Sunday, March 10, 2013

Battle Of The Oscar Stars: Best Picture 2002

Les Miserables' eight Oscar nominations and box office popularity probably had a little to do with the Academy's choice of making this year's telecast a musical theme.

In doing so, the entire cast of Les Miz burst onto the stage for a full production of its nominated original song, "Suddenly", as well as the Broadway classic, "One Day More".

Not to be outdone, another movie musical was highlighted more than any other - it was the last musical to win Best Picture (unless you count The Artist...) and walked away with six wins after-all.

Over 10 years later, between one eye-ball rolling performance and the main cast reuniting onstage to present a few awards, Chicago practically dominated this years Oscar coverage.

Although, the stars of the film were not exactly as big as they were in their "heyday" of Oscar glory. A favorite moment of mine from this year's awards found Catherine Zeta-Jones actually asking Ryan Seacrest to do their insipid "Mani Cam" (I will not explain what that is, because I fear how stupid it will make me feel) on the red carpet to only be denied and pushed along down the press line. No one actually asks Catherine, they get forced into it. Oh, how the mighty have fallen.

Being a little hard on Zeta-Jones only comes from a place of love (somewhat), because as hard it as it is to admit, she gives Chicago its edge as she ruthlessly belts out songs and dances tremendously in order to play the murderess Cabaret performer, Velma Kelley.

In every moment she is on that screen, you can tell how hard she worked, and how much she wanted it. This is the role of a lifetime, as her own ambition is perfectly matched by her characters equal need for success and acclaim. Ms. Kelly may have ended up in the clink, but the clout did come for Zeta-Jones as the role got her a Best Supporting Actress Oscar.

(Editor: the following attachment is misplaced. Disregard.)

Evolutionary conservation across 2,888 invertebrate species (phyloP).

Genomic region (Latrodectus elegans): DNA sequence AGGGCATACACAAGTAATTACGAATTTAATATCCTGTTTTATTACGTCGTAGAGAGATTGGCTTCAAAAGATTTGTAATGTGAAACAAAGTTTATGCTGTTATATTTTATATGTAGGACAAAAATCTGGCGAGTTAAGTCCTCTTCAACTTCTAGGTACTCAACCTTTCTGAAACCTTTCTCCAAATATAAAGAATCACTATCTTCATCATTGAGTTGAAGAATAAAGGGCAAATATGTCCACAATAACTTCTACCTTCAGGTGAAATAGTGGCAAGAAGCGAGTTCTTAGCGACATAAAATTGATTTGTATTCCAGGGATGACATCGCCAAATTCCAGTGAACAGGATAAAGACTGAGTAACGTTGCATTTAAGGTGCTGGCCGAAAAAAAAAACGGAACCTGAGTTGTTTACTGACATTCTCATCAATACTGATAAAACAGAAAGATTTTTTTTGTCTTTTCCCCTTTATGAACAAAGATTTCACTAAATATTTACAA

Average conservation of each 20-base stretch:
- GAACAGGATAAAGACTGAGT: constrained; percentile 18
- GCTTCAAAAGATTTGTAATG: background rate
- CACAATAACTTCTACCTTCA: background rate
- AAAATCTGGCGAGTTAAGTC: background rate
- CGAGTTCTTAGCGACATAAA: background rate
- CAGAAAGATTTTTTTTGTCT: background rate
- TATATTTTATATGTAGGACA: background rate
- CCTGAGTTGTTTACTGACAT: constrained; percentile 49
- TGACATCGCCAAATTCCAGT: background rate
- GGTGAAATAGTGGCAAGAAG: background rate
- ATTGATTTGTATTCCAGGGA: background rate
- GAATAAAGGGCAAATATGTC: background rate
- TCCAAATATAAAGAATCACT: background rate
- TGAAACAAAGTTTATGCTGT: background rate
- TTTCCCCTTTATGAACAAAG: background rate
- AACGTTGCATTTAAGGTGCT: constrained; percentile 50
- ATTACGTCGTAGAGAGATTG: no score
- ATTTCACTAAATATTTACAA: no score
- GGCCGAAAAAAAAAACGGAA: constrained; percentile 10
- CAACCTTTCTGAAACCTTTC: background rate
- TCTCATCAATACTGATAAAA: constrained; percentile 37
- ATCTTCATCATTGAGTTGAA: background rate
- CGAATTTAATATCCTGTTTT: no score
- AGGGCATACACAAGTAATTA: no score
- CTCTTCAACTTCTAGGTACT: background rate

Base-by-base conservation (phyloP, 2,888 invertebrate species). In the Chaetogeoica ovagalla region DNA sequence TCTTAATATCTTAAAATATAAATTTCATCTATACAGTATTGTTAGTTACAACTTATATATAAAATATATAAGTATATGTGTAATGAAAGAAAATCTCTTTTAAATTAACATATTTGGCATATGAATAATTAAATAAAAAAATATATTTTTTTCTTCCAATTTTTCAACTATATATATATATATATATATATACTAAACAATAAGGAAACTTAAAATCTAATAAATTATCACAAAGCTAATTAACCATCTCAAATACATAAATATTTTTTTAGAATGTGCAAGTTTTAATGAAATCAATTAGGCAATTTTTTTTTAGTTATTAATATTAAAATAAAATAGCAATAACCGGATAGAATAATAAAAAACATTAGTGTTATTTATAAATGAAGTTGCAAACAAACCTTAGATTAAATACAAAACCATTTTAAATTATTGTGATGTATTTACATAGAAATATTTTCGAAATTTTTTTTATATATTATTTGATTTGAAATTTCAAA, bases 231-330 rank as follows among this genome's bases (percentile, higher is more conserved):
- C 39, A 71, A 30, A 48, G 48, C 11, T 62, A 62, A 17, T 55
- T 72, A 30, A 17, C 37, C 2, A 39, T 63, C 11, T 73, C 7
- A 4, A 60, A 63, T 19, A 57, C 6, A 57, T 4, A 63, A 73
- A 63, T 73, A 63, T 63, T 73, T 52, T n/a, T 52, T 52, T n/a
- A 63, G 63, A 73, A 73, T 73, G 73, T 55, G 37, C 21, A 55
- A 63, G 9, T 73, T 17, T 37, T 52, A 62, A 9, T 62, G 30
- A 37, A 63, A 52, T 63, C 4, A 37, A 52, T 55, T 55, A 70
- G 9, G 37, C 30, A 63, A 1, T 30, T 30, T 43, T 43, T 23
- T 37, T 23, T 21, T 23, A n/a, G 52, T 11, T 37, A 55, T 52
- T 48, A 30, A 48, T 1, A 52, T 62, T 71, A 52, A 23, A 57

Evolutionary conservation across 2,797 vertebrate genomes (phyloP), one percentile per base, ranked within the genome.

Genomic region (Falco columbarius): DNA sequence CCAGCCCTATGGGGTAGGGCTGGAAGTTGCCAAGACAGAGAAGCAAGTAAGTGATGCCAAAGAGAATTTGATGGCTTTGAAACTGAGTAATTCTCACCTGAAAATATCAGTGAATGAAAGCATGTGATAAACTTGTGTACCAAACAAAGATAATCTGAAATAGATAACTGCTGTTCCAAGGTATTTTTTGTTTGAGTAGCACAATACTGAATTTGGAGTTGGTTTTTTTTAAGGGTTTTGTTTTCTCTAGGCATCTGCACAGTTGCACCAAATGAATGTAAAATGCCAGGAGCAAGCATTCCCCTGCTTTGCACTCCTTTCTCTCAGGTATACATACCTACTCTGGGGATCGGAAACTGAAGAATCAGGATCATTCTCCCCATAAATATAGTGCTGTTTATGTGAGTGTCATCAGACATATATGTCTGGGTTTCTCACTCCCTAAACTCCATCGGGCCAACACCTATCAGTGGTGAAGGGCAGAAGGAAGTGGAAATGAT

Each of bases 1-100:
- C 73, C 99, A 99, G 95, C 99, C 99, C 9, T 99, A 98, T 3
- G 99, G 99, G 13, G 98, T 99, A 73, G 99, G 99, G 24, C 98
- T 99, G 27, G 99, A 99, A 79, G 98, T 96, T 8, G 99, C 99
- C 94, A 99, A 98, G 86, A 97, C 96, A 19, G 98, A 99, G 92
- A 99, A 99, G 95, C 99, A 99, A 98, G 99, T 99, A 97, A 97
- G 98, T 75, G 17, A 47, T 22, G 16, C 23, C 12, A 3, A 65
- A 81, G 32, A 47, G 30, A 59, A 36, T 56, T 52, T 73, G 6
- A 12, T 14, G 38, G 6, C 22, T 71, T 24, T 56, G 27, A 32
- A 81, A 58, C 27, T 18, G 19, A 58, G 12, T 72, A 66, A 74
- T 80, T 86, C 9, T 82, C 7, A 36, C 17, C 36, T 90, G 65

Chicago is all about showing off the foot-tapping music, so even when the plot line gets thin and predictable, the music is so great that it all balances out. When casting the movie version they smartly filled out the rest of the cast with wonderful performers.

Three other actors from the film were justly nominated that year, with my favorite being John C. Reilly. He continues to be the actor that pops up in everything, but this was the year he had small, yet also pivotal roles in three Best Picture nominees (the other two being The Hours and Gangs Of New York). In Chicago, playing Roxie Hart's clueless husband, his spotlight as "Mr. Cellophane" is beautifully filmed and is a show-stopper.

Reilly was the quiet type, but another actor, as the catchy song says, really gave 'em the ole Razzle Dazzle. Richard Gere apparently was panned by many critics and was notably the only actor in a lead role snubbed by the Academy, but to me he solidly exudes the outlandish charm and smarminess intended for his fame-seeking, money obsessed lawyer character. 

For Renee Zellweger, this came out at the height of her career. Playing the lead of Roxie, she confidently takes parts in nearly all of the dazzling performance numbers that have her donning the shiniest flapper dresses and even, in one especially fun bit, playing a ventriloquist dummy. Seeing this again after several years, and being reminded of what she is capable of doing, makes me wish she was still getting these types of fantastic roles.

The movie gets so many things right it's hard to find something wrong. From the gorgeous 1920's era costumes, to the grand performances, the film is splashy, sparkly, and surprisingly lively from start to finish - especially as the prison setting and murder plot lines are played flippantly.

Besides Moulin Rouge!, there are no other modern musicals that match Chicago's fantastical scale. It accomplishes everything that movie musicals are supposed to do, which, most importantly, takes a popular stage production and gives it new life outside of the limitations of a one stage theater.

The story is all about hoping for a better, more exciting life, and this movie completely creates the grandiose and magical way we all imagine life in daydreams.

Next up: It may take awhile to get there, but with 9-hours of film viewing ahead, we have reached Middle Earth.

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